That put her into a tie she never escaped despite a birdie on the 10th hole, which she promptly gave back by three-putting from just three feet on the 13th.

"When I started, my heart was thumping, from the first to the 13th," she said through an interpreter. "I was tense and nervous. The double bogey on nine was a shock. Then I got the birdie on 10 and thought, if I was patient, I could hang in. It was a very difficult day."

Davies complicated matters by refusing to succumb to nerves. She posted three birdies and two bogeys on the front nine, and parred the entire back nine, including a marvelous save on the 18th when she got down with two putts from 60 feet, including a four-footer to make the playoff.

Her birdies came at the fourth with a 10-foot putt, at the par-5 seventh with a downhill 20-footer, and at the dramatic ninth where she hit a wedge to four feet and Okamoto double-bogeyed.

"I can't believe what happened," Davies said. "I came here with good expectations, but nothing like this."

Davies is mainly known on the LPGA tour for shooting a 66 to lead the first round of last year's Open in Dayton, Ohio. But she has five victories abroad, including last year's British Open, which she is scheduled to defend later this week. Her travel plans, however, have been considerably complicated. She will not arrive in England until 8 a.m. Wednesday, and has a five-hour drive to Cornwall, where she will tee off without a practice round.

"I think this is worth staying for," she said.

Davies is in the playoff largely on the merit of the ninth hole. She watched Okamoto hit a 5-wood on the 362-yard hole that at first appeared to be a good shot. But it spun off the edge of the green and into the apron, and from there she punched it out with her putter 10 feet past the hole. Her return putt ran by again by three feet, and the bogey putt just lipped out.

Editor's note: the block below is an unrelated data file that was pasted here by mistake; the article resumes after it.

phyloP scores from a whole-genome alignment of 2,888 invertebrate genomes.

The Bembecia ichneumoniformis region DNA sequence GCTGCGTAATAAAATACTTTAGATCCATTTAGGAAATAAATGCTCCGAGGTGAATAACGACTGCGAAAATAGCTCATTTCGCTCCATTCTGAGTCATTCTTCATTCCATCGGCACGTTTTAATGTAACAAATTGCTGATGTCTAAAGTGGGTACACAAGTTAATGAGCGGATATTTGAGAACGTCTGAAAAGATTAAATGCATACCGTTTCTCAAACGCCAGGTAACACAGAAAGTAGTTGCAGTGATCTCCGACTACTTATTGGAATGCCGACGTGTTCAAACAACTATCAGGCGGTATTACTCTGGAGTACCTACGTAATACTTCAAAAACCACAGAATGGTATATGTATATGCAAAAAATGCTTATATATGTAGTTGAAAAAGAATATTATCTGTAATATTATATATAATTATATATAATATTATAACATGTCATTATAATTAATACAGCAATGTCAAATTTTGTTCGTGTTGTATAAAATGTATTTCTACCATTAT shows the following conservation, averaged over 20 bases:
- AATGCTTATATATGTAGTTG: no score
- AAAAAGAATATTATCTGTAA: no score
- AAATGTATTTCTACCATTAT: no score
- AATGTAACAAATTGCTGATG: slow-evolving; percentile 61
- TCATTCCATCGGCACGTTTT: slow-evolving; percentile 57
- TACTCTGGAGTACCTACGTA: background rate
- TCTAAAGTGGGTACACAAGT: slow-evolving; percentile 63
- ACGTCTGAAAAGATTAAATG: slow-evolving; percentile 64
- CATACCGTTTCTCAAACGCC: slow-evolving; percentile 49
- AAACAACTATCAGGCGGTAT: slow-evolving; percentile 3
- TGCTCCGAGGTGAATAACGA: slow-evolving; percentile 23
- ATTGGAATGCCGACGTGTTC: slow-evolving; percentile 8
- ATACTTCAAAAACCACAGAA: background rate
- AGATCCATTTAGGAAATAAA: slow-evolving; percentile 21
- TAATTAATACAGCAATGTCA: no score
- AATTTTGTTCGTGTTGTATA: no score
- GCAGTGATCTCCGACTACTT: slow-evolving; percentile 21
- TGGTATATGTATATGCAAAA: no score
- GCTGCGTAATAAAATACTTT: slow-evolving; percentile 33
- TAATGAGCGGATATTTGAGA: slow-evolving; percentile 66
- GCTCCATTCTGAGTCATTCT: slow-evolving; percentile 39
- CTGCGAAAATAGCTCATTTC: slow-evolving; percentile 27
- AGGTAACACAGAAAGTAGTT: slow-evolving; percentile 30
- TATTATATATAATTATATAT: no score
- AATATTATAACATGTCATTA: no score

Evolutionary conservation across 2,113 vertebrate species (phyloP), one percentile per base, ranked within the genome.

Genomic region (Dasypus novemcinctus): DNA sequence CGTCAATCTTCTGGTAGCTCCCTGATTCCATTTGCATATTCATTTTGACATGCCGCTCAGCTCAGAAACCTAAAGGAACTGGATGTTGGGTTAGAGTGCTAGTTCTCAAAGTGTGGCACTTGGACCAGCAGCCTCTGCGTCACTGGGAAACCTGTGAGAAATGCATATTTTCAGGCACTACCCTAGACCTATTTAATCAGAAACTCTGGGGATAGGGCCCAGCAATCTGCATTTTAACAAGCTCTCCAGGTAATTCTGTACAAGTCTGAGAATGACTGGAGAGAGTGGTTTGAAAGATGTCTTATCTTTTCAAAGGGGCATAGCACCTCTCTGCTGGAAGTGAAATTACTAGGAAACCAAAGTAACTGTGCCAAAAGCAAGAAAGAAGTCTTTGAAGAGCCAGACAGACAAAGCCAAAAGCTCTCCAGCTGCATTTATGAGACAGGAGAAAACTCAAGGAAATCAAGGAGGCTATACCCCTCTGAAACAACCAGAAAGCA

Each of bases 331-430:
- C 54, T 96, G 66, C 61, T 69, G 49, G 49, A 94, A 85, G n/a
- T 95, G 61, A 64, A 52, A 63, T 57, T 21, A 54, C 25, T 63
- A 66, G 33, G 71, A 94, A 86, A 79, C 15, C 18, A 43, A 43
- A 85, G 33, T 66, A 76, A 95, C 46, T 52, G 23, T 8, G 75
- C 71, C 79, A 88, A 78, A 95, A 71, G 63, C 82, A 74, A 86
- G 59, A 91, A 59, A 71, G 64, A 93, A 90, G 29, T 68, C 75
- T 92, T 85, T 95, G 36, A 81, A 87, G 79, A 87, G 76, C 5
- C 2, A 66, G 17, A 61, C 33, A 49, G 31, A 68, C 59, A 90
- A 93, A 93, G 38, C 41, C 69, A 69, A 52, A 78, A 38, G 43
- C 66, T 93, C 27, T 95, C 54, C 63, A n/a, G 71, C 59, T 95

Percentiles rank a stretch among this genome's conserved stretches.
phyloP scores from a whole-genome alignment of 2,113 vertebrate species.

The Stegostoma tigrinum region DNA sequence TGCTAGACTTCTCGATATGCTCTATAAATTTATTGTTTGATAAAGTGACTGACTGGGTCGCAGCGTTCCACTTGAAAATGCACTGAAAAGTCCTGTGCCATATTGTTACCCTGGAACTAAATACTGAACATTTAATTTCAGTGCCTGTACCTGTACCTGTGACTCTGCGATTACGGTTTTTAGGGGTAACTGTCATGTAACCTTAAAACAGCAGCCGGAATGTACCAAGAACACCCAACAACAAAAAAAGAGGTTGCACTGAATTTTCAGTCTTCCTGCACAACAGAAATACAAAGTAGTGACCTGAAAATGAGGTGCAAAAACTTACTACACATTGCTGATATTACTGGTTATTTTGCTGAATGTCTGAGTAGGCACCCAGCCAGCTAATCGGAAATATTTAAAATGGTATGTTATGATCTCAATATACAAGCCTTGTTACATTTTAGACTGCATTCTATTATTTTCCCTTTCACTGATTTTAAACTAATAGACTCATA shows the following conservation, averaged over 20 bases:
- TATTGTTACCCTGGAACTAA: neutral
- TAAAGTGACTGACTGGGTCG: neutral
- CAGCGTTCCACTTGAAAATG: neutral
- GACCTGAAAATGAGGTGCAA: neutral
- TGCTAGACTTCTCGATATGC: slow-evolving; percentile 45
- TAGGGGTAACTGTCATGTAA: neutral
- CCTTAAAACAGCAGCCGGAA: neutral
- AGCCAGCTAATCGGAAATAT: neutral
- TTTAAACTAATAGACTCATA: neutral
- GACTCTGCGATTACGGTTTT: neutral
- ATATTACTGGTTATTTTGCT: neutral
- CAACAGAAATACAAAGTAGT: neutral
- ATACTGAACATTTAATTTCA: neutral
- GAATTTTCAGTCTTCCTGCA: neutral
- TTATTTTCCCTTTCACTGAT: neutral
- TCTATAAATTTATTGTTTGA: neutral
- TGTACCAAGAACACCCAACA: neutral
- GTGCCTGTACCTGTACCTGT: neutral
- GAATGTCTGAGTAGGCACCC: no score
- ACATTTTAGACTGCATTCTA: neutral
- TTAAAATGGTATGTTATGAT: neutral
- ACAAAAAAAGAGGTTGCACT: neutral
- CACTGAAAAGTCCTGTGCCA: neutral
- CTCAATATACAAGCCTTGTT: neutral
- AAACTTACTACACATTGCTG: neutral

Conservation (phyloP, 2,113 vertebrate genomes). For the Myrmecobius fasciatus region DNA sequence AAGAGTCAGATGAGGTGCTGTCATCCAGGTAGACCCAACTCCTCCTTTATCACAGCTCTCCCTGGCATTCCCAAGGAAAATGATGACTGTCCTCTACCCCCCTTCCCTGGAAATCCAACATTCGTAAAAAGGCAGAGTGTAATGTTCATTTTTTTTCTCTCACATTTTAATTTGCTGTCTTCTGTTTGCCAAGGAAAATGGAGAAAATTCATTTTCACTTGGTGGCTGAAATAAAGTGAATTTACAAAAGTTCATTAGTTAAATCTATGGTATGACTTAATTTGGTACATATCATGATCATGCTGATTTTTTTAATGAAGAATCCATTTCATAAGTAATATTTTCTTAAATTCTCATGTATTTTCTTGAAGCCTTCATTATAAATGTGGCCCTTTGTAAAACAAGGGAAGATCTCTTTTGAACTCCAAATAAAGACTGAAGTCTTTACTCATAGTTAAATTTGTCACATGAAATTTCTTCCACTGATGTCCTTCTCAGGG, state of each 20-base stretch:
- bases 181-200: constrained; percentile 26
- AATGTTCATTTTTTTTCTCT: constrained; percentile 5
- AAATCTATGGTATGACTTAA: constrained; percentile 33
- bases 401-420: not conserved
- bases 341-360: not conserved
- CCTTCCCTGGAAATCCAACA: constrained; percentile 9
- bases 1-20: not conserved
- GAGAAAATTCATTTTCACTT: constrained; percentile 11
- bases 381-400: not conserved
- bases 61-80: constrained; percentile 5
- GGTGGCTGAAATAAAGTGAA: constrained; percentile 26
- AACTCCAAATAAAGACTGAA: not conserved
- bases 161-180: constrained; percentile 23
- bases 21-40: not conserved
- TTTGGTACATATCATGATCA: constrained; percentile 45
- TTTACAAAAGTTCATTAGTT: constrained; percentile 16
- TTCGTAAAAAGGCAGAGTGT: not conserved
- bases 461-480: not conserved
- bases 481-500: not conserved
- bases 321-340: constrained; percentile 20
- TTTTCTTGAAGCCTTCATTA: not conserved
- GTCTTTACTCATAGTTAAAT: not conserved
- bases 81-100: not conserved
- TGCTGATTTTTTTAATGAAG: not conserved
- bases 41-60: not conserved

"When I hit the third one, I thought I might five-putt," Okamoto said.

Davies watched the agonizing process from the side of the green, then tapped in her four-footer, to tie at 3 under.

But that was only the beginning of the drama, for Carner had quietly crept within a stroke. She birdied the par-4 first with an 8-iron to six feet, and the par-4 fourth with a 6-iron to four feet. She then settled in for a long afternoon, posting 10 straight pars until the 15th, where she hit an 8-iron to five feet and knocked it in to finally go 3 under.

There was pure and simple pandemonium on the 493-yard 17th, a par 5, when Carner hit a wedge that eased to within four feet. She birdied it and listened to the crowd. "They were rooting me on from the start. I was pumped," she said.

But on 18, her 6-iron flew to the back fringe, and her 20-foot putt was a difficult downhill affair. She misread it and the ball rolled 10 feet past the hole. Her par attempt came within inches, but did not drop. "I blew it," she said. "I hit a pretty good second putt, but a spike mark killed it."